How to Write for the Brief

How to Write for the Brief

To submit an article to the Human Rights Brief, please review an overview of the criteria below.

Length. Please limit articles to approximately 3,000- 4,000 words.

Maintain a legal focus. Your thesis statement should focus on a legal or law-related development. Any policy analysis or reports on human rights situations should be described in relation to this legal focus.

Follow Human Rights Brief format. Most of the Brief’s articles include an introduction, background information, legal analysis, and a conclusion. The introduction draws the reader’s attention, sets out your thesis, and provides a roadmap for your article. Concise background information provides the reader with a historical context, including relevant country condition information, a history of pertinent legal developments, and other information that aids in analyzing the issues explored in your article. This section is especially helpful to readers not familiar with your topic. Legal analysis includes the legal and policy implications of the article’s subject matter. The conclusion generally includes recommendations or predictions. We recommend that you break up the different sections of the article using subheadings, which follow the logical structure of your arguments.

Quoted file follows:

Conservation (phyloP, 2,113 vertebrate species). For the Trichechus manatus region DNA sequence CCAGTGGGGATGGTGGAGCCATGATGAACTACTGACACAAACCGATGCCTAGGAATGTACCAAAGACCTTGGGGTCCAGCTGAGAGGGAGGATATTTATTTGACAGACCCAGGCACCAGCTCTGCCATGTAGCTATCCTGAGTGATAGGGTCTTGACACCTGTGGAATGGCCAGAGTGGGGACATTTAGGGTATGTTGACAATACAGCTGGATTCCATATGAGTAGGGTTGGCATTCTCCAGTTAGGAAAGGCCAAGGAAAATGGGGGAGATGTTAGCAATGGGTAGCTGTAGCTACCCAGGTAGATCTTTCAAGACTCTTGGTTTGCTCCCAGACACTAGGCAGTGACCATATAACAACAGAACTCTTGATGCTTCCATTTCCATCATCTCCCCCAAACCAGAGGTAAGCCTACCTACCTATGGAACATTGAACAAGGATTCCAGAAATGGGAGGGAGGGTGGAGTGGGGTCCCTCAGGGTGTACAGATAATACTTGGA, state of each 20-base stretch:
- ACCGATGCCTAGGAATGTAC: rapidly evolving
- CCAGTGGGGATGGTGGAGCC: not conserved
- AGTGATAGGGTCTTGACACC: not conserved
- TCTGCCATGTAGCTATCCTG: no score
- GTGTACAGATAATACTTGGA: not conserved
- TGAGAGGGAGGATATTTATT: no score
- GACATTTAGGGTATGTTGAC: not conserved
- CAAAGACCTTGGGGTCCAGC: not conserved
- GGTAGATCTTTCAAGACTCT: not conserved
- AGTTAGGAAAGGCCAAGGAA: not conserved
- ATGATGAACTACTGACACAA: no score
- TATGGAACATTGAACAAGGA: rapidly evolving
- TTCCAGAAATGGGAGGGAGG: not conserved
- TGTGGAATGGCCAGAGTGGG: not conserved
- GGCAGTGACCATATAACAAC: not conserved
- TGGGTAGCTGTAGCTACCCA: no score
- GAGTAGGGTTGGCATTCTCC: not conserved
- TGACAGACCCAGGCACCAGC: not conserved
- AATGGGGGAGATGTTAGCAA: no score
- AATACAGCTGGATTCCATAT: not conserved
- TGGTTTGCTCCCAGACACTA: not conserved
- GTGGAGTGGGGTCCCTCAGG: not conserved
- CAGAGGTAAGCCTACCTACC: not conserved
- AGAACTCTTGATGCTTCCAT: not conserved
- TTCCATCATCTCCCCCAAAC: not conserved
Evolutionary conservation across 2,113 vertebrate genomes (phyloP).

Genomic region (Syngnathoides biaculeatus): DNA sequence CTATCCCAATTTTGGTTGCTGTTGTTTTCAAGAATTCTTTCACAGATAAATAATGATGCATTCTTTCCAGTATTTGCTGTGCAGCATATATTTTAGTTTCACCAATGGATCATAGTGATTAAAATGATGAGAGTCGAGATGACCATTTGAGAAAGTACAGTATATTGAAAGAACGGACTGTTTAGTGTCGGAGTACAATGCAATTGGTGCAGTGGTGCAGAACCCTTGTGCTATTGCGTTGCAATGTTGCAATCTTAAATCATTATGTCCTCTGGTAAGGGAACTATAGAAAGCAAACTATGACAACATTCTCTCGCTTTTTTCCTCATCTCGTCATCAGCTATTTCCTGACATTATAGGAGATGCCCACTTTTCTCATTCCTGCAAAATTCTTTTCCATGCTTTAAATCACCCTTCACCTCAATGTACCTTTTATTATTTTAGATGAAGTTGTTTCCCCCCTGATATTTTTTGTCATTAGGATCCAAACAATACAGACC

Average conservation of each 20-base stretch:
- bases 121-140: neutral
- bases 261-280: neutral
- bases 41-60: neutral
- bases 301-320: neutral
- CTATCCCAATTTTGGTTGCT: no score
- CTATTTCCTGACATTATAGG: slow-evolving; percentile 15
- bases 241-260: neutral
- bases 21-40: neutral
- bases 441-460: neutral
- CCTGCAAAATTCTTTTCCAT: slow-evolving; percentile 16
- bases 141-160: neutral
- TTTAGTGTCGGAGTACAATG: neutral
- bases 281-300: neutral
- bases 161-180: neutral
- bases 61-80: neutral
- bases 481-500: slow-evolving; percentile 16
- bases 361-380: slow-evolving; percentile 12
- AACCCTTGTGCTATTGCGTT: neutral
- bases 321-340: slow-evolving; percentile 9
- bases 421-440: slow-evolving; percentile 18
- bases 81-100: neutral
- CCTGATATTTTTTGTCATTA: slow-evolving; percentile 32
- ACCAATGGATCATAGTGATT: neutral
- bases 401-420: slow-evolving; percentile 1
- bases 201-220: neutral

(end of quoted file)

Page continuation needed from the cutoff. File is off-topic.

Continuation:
Write to the Human Rights Brief’s audience and use accessible language. The Brief’s readership ranges from attorneys general to grassroots human rights organizations internationally. The Brief, therefore,  is an important resource for both legal and non-legal practitioners in the human rights field. While the Brief’s audience is familiar with basic human rights issues, it should not be assumed that they have legal expertise. Therefore, please write with a broad audience in mind, avoiding the use of technical language and making the structure of your argument clear.

Please include endnotes instead of footnotes. Each author should provide complete citations to support every fact, opinion, statement, and quote that is not an original idea. Endnotes provides sufficient background for the reader and validation for the Brief’s Article Editors. The Brief uses Blue Book: A Uniform System of Citation, 20th Edition for citation formatting.

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The Human Rights Brief accepts applications from 1L, 2L, 3L, and LLM students at the beginning of every fall semester. Application packets will be posted on this website closer to the application deadline.

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Each Spring, the Human Rights Brief hosts a spring symposium open to the Washington D.C. human rights community.  These day-long conferences feature renowned experts on a variety of human rights topics, such as disability rights, immigration, gender, and conditions of confinement, among others.  Previous symposia have seen more than a 100 attendees representing dozens of NGOs and government agencies from across the country. 

This past year the Brief presented, “Deprived of Human Rights: Conditions of Confinement of Marginalized Adults and Children” on February 21st.     

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